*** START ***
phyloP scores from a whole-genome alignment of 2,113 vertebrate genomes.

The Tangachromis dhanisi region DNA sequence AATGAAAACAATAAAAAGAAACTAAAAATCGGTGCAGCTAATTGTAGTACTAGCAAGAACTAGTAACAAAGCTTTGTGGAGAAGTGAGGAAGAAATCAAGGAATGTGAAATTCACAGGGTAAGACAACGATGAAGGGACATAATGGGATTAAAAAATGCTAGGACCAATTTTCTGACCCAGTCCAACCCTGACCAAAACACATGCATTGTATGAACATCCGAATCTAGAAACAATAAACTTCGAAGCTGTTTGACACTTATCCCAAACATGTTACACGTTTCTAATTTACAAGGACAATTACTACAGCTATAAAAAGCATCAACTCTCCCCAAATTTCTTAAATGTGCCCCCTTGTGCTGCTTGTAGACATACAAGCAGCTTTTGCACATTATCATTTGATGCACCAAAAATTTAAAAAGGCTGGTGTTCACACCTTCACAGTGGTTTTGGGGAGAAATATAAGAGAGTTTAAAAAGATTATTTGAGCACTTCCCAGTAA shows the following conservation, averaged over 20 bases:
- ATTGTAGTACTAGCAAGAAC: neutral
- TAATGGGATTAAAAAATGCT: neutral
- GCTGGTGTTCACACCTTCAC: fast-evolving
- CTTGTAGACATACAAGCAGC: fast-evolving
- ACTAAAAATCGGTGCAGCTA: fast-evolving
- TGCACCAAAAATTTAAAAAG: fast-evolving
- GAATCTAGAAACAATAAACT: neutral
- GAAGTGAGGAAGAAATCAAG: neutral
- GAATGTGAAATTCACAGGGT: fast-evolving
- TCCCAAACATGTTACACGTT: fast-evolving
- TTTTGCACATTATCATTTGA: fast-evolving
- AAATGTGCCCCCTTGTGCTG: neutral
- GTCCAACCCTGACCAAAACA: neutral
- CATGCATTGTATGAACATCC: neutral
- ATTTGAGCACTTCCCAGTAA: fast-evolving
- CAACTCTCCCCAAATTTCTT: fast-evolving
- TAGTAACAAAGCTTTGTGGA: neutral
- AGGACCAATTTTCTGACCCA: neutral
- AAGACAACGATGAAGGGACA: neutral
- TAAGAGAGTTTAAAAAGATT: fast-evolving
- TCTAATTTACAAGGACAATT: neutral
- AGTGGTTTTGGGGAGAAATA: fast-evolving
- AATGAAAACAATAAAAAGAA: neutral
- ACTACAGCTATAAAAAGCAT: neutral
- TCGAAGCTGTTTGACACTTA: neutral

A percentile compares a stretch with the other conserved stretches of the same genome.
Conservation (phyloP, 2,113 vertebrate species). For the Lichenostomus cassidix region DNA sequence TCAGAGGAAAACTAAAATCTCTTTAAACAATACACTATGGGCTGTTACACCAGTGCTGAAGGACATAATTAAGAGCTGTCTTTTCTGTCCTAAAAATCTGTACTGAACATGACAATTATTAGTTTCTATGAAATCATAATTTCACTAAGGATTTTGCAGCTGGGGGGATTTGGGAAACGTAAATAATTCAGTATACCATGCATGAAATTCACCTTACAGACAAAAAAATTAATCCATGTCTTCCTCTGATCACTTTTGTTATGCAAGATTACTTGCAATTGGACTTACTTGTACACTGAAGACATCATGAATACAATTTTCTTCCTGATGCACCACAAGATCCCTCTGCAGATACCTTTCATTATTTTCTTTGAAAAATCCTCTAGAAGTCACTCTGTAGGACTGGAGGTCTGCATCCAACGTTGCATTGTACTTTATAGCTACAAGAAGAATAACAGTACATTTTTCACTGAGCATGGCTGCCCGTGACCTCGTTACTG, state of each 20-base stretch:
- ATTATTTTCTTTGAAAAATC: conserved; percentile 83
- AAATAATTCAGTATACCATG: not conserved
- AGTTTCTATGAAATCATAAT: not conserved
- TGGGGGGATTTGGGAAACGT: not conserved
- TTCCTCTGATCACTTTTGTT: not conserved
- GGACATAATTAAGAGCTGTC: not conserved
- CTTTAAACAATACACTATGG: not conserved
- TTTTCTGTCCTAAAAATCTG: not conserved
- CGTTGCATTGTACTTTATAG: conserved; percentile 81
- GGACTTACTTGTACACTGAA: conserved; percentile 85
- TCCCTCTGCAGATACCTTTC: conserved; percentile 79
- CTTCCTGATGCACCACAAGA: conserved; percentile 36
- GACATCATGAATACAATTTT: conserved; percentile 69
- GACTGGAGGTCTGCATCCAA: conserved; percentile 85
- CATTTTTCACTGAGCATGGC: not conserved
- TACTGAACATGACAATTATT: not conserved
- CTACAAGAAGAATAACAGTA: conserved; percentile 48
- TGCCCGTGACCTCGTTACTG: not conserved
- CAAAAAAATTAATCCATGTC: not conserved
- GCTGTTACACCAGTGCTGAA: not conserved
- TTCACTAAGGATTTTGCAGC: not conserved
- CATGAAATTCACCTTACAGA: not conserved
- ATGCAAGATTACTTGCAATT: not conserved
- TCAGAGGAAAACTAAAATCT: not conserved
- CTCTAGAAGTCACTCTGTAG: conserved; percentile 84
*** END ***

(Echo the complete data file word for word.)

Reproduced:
phyloP scores from a whole-genome alignment of 2,113 vertebrate genomes.

The Tangachromis dhanisi region DNA sequence AATGAAAACAATAAAAAGAAACTAAAAATCGGTGCAGCTAATTGTAGTACTAGCAAGAACTAGTAACAAAGCTTTGTGGAGAAGTGAGGAAGAAATCAAGGAATGTGAAATTCACAGGGTAAGACAACGATGAAGGGACATAATGGGATTAAAAAATGCTAGGACCAATTTTCTGACCCAGTCCAACCCTGACCAAAACACATGCATTGTATGAACATCCGAATCTAGAAACAATAAACTTCGAAGCTGTTTGACACTTATCCCAAACATGTTACACGTTTCTAATTTACAAGGACAATTACTACAGCTATAAAAAGCATCAACTCTCCCCAAATTTCTTAAATGTGCCCCCTTGTGCTGCTTGTAGACATACAAGCAGCTTTTGCACATTATCATTTGATGCACCAAAAATTTAAAAAGGCTGGTGTTCACACCTTCACAGTGGTTTTGGGGAGAAATATAAGAGAGTTTAAAAAGATTATTTGAGCACTTCCCAGTAA shows the following conservation, averaged over 20 bases:
- ATTGTAGTACTAGCAAGAAC: neutral
- TAATGGGATTAAAAAATGCT: neutral
- GCTGGTGTTCACACCTTCAC: fast-evolving
- CTTGTAGACATACAAGCAGC: fast-evolving
- ACTAAAAATCGGTGCAGCTA: fast-evolving
- TGCACCAAAAATTTAAAAAG: fast-evolving
- GAATCTAGAAACAATAAACT: neutral
- GAAGTGAGGAAGAAATCAAG: neutral
- GAATGTGAAATTCACAGGGT: fast-evolving
- TCCCAAACATGTTACACGTT: fast-evolving
- TTTTGCACATTATCATTTGA: fast-evolving
- AAATGTGCCCCCTTGTGCTG: neutral
- GTCCAACCCTGACCAAAACA: neutral
- CATGCATTGTATGAACATCC: neutral
- ATTTGAGCACTTCCCAGTAA: fast-evolving
- CAACTCTCCCCAAATTTCTT: fast-evolving
- TAGTAACAAAGCTTTGTGGA: neutral
- AGGACCAATTTTCTGACCCA: neutral
- AAGACAACGATGAAGGGACA: neutral
- TAAGAGAGTTTAAAAAGATT: fast-evolving
- TCTAATTTACAAGGACAATT: neutral
- AGTGGTTTTGGGGAGAAATA: fast-evolving
- AATGAAAACAATAAAAAGAA: neutral
- ACTACAGCTATAAAAAGCAT: neutral
- TCGAAGCTGTTTGACACTTA: neutral

A percentile compares a stretch with the other conserved stretches of the same genome.
Conservation (phyloP, 2,113 vertebrate species). For the Lichenostomus cassidix region DNA sequence TCAGAGGAAAACTAAAATCTCTTTAAACAATACACTATGGGCTGTTACACCAGTGCTGAAGGACATAATTAAGAGCTGTCTTTTCTGTCCTAAAAATCTGTACTGAACATGACAATTATTAGTTTCTATGAAATCATAATTTCACTAAGGATTTTGCAGCTGGGGGGATTTGGGAAACGTAAATAATTCAGTATACCATGCATGAAATTCACCTTACAGACAAAAAAATTAATCCATGTCTTCCTCTGATCACTTTTGTTATGCAAGATTACTTGCAATTGGACTTACTTGTACACTGAAGACATCATGAATACAATTTTCTTCCTGATGCACCACAAGATCCCTCTGCAGATACCTTTCATTATTTTCTTTGAAAAATCCTCTAGAAGTCACTCTGTAGGACTGGAGGTCTGCATCCAACGTTGCATTGTACTTTATAGCTACAAGAAGAATAACAGTACATTTTTCACTGAGCATGGCTGCCCGTGACCTCGTTACTG, state of each 20-base stretch:
- ATTATTTTCTTTGAAAAATC: conserved; percentile 83
- AAATAATTCAGTATACCATG: not conserved
- AGTTTCTATGAAATCATAAT: not conserved
- TGGGGGGATTTGGGAAACGT: not conserved
- TTCCTCTGATCACTTTTGTT: not conserved
- GGACATAATTAAGAGCTGTC: not conserved
- CTTTAAACAATACACTATGG: not conserved
- TTTTCTGTCCTAAAAATCTG: not conserved
- CGTTGCATTGTACTTTATAG: conserved; percentile 81
- GGACTTACTTGTACACTGAA: conserved; percentile 85
- TCCCTCTGCAGATACCTTTC: conserved; percentile 79
- CTTCCTGATGCACCACAAGA: conserved; percentile 36
- GACATCATGAATACAATTTT: conserved; percentile 69
- GACTGGAGGTCTGCATCCAA: conserved; percentile 85
- CATTTTTCACTGAGCATGGC: not conserved
- TACTGAACATGACAATTATT: not conserved
- CTACAAGAAGAATAACAGTA: conserved; percentile 48
- TGCCCGTGACCTCGTTACTG: not conserved
- CAAAAAAATTAATCCATGTC: not conserved
- GCTGTTACACCAGTGCTGAA: not conserved
- TTCACTAAGGATTTTGCAGC: not conserved
- CATGAAATTCACCTTACAGA: not conserved
- ATGCAAGATTACTTGCAATT: not conserved
- TCAGAGGAAAACTAAAATCT: not conserved
- CTCTAGAAGTCACTCTGTAG: conserved; percentile 84